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Am I Expecting Too Much From My Employees?
By Sonya Buck, AgCareers.com Australia

 

As an employer or business owner, you are more than likely passionate about your business. It not only provides you with an income, it gives you a level of satisfaction and maybe even, a certain lifestyle. Keeping this in mind, this may lead you to consider if you should have the same expectations about your employees.

 

For one thing, you may be wanting staff to continually work back with no overtime pay or reward. This is something a business owner does without question, but it should not be expected of an employee. If you don’t have children or have children and have a very supportive partner, it might be hard to relate to employees who have commitments with children and you should keep in mind they may not be able to work late.

 

If you have a big project or a busy period requiring more from our staff, sit down and talk to them and let them know this is the case and that it is temporary. If you can’t afford to pay overtime, you could give them time off in lieu.

 

Now that we have embraced digital devices, should we be contacting staff at all hours, expecting replies to texts and emails and answering our phone calls? Just because we can, doesn’t mean we should.

 

Are you setting unreasonable deadlines? If you are a speed reader or amazing with numbers, it may take your employee a little longer than you to complete tasks and it might be time to adjust your expectations.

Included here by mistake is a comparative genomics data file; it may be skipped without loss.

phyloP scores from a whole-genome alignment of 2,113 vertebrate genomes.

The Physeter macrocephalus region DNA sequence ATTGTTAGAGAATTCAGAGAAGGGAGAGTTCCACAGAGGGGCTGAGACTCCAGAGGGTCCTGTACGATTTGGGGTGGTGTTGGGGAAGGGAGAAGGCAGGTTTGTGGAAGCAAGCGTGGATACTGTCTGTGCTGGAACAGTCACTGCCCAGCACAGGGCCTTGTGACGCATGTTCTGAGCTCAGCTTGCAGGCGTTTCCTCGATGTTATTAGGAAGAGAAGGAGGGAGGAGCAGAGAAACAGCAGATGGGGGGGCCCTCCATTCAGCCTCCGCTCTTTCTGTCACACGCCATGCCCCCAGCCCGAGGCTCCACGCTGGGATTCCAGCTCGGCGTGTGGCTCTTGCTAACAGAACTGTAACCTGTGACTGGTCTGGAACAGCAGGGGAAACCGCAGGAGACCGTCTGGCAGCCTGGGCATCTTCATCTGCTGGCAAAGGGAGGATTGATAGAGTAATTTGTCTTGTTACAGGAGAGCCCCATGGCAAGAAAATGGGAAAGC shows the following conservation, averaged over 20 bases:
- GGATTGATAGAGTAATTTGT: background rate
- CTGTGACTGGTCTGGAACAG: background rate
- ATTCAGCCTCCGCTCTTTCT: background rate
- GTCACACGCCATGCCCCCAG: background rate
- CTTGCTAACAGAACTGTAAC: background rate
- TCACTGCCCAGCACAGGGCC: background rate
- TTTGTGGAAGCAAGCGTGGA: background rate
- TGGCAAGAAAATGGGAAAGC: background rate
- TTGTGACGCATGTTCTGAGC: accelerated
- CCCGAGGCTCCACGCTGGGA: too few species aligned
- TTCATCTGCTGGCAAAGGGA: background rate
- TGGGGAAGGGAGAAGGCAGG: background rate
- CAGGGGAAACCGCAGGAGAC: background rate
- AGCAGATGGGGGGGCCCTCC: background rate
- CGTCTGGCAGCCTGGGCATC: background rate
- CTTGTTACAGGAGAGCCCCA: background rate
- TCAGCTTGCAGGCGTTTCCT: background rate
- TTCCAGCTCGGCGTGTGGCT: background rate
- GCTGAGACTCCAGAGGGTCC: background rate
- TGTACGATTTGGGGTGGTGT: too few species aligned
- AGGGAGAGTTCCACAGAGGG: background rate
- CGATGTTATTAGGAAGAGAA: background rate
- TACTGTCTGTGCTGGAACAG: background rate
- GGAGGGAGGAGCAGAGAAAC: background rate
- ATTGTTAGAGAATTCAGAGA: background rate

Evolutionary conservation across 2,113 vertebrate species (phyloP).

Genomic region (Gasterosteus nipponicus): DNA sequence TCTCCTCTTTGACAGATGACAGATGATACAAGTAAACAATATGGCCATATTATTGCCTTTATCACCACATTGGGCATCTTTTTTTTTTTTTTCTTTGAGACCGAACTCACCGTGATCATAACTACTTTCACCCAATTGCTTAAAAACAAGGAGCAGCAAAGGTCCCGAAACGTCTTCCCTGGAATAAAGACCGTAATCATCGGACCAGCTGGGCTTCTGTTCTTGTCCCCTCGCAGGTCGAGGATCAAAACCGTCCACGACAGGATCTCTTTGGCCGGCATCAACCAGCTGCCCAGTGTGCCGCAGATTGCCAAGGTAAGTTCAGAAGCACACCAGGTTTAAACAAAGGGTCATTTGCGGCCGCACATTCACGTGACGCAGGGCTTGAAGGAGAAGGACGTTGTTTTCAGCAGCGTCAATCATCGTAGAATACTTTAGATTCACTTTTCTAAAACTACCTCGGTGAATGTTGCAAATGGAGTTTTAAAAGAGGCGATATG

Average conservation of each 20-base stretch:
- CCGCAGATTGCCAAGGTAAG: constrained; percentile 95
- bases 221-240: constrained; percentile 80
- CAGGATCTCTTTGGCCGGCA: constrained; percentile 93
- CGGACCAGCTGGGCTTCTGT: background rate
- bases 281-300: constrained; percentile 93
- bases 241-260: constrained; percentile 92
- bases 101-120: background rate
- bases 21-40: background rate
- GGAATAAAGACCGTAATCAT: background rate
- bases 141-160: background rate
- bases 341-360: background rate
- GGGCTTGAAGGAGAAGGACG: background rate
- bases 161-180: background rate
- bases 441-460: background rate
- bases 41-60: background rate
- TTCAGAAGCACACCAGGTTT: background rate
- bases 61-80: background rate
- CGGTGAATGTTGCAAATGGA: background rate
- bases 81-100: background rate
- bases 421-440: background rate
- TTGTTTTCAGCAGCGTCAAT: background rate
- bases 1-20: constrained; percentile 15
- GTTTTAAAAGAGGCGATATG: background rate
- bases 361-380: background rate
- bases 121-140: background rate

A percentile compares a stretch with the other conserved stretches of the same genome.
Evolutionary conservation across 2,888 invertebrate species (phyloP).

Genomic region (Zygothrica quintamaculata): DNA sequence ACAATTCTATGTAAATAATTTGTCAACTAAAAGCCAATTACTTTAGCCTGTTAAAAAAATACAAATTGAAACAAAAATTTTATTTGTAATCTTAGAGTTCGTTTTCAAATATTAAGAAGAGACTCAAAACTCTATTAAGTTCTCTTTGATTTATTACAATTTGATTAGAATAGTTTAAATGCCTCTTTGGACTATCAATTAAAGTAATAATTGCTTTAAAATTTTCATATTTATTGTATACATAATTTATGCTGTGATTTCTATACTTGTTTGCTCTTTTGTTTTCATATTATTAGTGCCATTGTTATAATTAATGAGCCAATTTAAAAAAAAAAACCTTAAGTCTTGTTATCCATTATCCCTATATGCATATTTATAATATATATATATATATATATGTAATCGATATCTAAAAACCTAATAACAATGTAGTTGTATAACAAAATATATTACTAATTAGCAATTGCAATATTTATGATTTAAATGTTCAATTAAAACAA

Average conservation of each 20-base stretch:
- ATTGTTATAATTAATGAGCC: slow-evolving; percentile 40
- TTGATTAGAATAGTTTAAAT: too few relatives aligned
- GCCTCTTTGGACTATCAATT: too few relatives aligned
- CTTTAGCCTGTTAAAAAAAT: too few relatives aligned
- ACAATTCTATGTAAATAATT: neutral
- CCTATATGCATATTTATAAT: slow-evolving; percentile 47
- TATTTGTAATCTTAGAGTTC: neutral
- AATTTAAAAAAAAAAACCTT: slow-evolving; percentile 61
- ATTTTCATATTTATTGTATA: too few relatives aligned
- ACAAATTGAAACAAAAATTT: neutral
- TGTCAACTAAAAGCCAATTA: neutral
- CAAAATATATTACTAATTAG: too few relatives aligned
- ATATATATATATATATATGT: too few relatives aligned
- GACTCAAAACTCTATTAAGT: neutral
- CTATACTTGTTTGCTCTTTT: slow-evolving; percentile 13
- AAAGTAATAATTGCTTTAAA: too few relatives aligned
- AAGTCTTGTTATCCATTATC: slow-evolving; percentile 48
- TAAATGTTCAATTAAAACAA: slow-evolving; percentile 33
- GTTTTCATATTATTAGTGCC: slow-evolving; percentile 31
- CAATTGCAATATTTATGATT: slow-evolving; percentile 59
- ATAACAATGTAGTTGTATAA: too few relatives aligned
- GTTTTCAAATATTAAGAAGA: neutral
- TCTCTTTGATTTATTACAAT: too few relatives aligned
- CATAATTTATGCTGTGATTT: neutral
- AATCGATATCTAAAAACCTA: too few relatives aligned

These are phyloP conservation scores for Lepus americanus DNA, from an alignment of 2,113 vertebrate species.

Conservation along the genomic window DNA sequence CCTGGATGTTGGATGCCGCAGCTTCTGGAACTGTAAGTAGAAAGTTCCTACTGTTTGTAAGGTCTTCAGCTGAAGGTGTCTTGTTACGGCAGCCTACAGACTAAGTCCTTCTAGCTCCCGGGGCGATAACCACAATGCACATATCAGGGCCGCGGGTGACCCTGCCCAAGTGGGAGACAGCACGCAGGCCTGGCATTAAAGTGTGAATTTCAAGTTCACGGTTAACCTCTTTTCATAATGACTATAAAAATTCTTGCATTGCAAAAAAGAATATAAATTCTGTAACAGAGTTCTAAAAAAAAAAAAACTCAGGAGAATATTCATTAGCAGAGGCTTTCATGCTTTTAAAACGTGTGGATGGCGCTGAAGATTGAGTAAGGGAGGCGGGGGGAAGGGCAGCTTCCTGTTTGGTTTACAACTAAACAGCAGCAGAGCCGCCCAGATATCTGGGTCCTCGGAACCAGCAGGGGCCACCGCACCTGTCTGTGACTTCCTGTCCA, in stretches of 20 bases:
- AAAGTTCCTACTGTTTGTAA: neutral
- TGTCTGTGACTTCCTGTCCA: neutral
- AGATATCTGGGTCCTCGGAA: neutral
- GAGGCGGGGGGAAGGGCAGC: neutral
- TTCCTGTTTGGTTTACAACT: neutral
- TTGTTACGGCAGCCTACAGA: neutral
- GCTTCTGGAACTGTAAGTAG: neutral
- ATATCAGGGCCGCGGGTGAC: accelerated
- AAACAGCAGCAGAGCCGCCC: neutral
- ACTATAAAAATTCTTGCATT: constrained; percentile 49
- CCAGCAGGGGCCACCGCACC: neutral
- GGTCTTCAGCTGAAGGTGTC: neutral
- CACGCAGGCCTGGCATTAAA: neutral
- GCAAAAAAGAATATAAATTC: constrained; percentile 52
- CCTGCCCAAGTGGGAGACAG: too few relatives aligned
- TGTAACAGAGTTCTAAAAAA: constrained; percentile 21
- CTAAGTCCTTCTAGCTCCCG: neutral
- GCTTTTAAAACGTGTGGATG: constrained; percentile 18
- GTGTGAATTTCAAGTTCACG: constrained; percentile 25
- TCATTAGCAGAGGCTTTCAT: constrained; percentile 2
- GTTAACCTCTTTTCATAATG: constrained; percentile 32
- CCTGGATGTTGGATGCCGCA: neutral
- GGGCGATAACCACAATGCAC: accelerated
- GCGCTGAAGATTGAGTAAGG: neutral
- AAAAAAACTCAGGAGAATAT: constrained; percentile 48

Some employers or business owners expect employees to treat them like a true friend. Of course, you should be friendly, but it takes a significant bond to be a real friend. It can also be difficult should things go awry to address issues with a friend.

 

But what should you expect from your employees?

 

If treated well and with respect employees should be loyal to your company and act with integrity and honesty. Also, remember to show appreciation. Employees being appreciated is more important than higher pay in employee surveys.

 

Employees should be accountable for what they do, even when things go wrong.

 

If your employees are equipped with relevant and up-to-date training they should be able to perform the tasks in their job description well.

 

Employees should put in a reasonable effort. If they are sitting around on Facebook all day it’s a clear sign they are not doing their part. The old adage “a fair days work for a fair days pay” works both ways.

 

So much of what we have discussed can be solved through good communication. It’s particularly important to ensure your employees understand what is being expected of them.

 

Keep in mind, though, employees won’t always match the enthusiasm you have for your own business, but they have a vital role to play in the organisation’s success.